Scatter Plot Maker

Turn your data in a beautiful scatter plot with a clear line of best fit, all in Piktochart. For free—no design experience needed.

free online editor to create scatter plot graph

How to create a scatter plot in 6 easy steps

Log in to Piktochart

Create or use our web sign-in to your Piktochart account

Pick a scatter graph template to create a scatter plot

Pick a graph template made by designers or start from scratch to utilize our own scatter plot generator maker

Open the chart maker

From the right hand sidebar, go to “Tools”, then open up our chart maker. Select Scatter Plot as your template.

Enter your data into the plot maker

Copy-paste your data points straight from Excel, CSV or link a Google sheet

Adjust plots to your liking

Adjust the input data labels, x-axis, y-axis, graph title label, background color, and more

Download or share your plots

Download your graph as a jpg, png, pdf file, or share online.

Benefits and features

Erstellung eines Diagramms, Beschriftung der y-Achse und der x-Achse für die Dateneingabe in das Streudiagramm, um ein Streudiagramm zu erstellen

Quick and easy data entry for each axis

Link up your Excel or Google Sheets file to easily create scatter plots that automatically update when your data label or value does.

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online editor with open tab to set colors for scatter plot graph


Adjust the colors of your graph to match your brand

Drag your logo or a website screenshot to extract your brand colors auto-magically. Your business brand color palette and uploaded fonts will permanently be accessible in the scatter plot maker and Piktochart editor.

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add chart types to any project in piktochart with our chart maker, edit chart title and design, import from a spreadsheet

Content creation

Add your scatter plot and graph to any format

With our online graph creator, you can easily generate reports, presentations, infographics (and more) in a range of unique formats. Include all types of data visualization, such as as scatter plots or bar charts. Piktochart is so simple that you can immediately begin using it to generate visuals without training.

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scatter plot template to reuse even when you change values, input, title, y values, x values, and correlation

Repurposing your scatterplot

Create a scatter plot template once to use again and again

Once you create a scatter plot featuring your brand’s logos and colors, you can save and neatly organize it. Use your template every time you need to create a new scatter plot or other types of charts in the future.

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monthly sales report showing horizontal data values over time period using lines, scatterplot example Monthly Sales Report (Landscape)
monthly email Monthly Email Report
marketing overview report, line graph template Marketing Overview Report
monthly marketing report template thumbnail showing value of visuals, vertical Monthly Marketing Report
airline industry showing data labels and lines on own line graph Airline industry
sales performance template showing data set in a graph Sales Performance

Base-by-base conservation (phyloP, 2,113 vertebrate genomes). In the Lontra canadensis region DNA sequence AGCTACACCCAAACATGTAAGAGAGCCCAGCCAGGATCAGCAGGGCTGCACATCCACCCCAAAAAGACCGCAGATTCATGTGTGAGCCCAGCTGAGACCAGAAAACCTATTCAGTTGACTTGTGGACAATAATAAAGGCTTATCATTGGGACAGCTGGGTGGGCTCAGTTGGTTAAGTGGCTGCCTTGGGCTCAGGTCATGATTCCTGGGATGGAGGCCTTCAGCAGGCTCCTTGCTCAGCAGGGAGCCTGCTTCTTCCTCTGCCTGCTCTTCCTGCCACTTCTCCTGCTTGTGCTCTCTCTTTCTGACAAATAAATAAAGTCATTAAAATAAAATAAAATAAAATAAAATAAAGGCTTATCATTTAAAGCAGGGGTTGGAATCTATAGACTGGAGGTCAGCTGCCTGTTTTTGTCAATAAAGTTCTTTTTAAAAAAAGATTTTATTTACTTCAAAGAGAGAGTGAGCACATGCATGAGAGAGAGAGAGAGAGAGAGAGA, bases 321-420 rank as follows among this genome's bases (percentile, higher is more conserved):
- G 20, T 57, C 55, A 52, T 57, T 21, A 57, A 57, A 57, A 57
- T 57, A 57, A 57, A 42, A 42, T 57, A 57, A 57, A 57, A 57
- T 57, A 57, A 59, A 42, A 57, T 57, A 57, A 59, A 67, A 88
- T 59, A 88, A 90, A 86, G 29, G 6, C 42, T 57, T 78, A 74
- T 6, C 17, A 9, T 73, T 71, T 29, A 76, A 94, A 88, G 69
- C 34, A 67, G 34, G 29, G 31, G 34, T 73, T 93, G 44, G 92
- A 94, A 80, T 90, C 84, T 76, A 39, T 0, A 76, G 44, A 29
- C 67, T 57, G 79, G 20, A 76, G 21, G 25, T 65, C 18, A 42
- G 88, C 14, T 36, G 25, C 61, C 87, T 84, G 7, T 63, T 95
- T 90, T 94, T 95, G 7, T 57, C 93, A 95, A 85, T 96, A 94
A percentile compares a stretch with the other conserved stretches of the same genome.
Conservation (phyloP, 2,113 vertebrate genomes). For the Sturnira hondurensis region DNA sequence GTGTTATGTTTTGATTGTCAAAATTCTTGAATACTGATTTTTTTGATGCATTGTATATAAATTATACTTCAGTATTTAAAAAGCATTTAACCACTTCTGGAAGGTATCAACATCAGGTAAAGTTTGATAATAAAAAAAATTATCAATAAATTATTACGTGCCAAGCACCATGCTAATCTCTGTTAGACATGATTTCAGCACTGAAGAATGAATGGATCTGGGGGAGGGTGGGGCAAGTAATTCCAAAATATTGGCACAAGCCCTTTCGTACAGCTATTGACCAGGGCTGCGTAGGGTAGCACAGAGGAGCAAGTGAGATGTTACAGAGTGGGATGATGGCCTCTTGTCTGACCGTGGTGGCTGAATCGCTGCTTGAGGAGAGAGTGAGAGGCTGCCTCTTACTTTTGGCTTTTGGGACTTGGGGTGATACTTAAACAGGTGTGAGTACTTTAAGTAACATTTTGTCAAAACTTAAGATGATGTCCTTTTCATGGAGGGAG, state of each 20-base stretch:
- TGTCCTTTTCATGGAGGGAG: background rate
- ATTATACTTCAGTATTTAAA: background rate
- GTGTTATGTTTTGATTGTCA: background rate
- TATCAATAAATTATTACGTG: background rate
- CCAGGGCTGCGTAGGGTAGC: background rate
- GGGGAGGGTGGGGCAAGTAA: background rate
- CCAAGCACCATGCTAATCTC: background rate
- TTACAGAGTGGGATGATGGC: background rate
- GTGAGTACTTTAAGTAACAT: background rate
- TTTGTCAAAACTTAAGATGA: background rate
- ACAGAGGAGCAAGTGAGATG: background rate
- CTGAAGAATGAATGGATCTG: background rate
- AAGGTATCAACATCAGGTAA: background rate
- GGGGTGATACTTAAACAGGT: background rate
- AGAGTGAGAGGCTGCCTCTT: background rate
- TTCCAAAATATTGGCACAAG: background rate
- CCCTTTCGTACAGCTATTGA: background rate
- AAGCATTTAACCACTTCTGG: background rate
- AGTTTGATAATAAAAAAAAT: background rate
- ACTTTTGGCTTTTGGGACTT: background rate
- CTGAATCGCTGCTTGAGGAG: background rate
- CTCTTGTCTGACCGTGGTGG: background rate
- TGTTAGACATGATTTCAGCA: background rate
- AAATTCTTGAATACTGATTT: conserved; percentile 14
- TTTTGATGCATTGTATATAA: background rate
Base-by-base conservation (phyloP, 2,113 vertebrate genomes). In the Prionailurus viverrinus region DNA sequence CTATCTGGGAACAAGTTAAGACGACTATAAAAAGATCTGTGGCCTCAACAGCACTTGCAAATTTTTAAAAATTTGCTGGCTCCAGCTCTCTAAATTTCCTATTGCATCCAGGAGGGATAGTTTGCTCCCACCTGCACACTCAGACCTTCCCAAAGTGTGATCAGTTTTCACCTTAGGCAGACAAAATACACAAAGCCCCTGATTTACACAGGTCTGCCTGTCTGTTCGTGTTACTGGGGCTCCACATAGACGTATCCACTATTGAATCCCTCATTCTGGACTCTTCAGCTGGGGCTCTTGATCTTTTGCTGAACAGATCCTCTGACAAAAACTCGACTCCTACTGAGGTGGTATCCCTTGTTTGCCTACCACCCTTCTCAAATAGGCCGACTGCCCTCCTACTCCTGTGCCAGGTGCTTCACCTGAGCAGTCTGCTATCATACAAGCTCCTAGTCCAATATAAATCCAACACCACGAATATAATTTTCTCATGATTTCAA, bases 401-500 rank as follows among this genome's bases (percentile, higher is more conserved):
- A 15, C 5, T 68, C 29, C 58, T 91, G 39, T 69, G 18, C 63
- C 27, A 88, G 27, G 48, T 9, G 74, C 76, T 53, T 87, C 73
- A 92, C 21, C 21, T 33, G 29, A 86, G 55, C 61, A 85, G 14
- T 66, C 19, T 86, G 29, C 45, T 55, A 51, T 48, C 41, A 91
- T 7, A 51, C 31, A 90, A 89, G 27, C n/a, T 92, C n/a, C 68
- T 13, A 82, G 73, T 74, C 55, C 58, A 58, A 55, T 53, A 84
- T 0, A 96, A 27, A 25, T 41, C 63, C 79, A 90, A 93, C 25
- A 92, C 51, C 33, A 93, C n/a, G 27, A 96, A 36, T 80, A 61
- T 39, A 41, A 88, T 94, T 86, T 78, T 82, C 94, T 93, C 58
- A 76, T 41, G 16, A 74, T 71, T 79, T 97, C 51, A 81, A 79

A scatter plot is a graph displaying two sets of numerical data (or two variables) as a collection of points. The position of each point is determined by its values on the two pairs of variables being plotted.

To make a scatter plot, you must first determine the two sets of numerical data you want to plot. Then, choose a scale for y values on each axis and plot each data point on the graph using the values on the corresponding x-axis and y-axis.
The horizontal axis of a scatter plot represents one variable (x values), while the vertical axis line represents the other variable (y values or y data). Typically, the independent variable is plotted on the x-axis line, and the dependent variable on the y-axis line.
Finally, add a chart title and labels for each value on each axis (y values and x values) to provide context and interpretation of the plotted input data.

Creating a scatter plot involves several best practices to ensure an effective visual representation of your data sets. Firstly, accurately plot your x and y data points to observe any relationships. A scatter plot can show a positive correlation where y data increases as x increases, or a negative correlation where y decreases as x increases.
When interpreting your scatter plot, look for patterns or clusters of data points. These can indicate a relationship or trend in your data. Adding a trend line can help in identifying the overall direction and strength of the relationship between variables.
Consider the impact of a third variable that might affect the relationship you’re observing. Including a third variable can add depth to your analysis and help explain any anomalies or outliers in your data.
In terms of aesthetics, ensure your scatter plot is clear and easy to read. Use distinct colors or symbols for different data sets to differentiate them effectively. This is especially important if you’re comparing multiple groups within the same plot.
Finally, always label your axes clearly and provide a legend if necessary. This helps viewers understand what each axis represents and makes your scatter plot more accessible and informative.

Scatter plots and plot graphs can visually depict the relationships and correlation between two variables, helping the presenter convey a message’s key elements more effectively. A scatter plot (or scatterplot) can also provide insights into patterns and trends in the data, helping the audience better understand the represented information being displayed.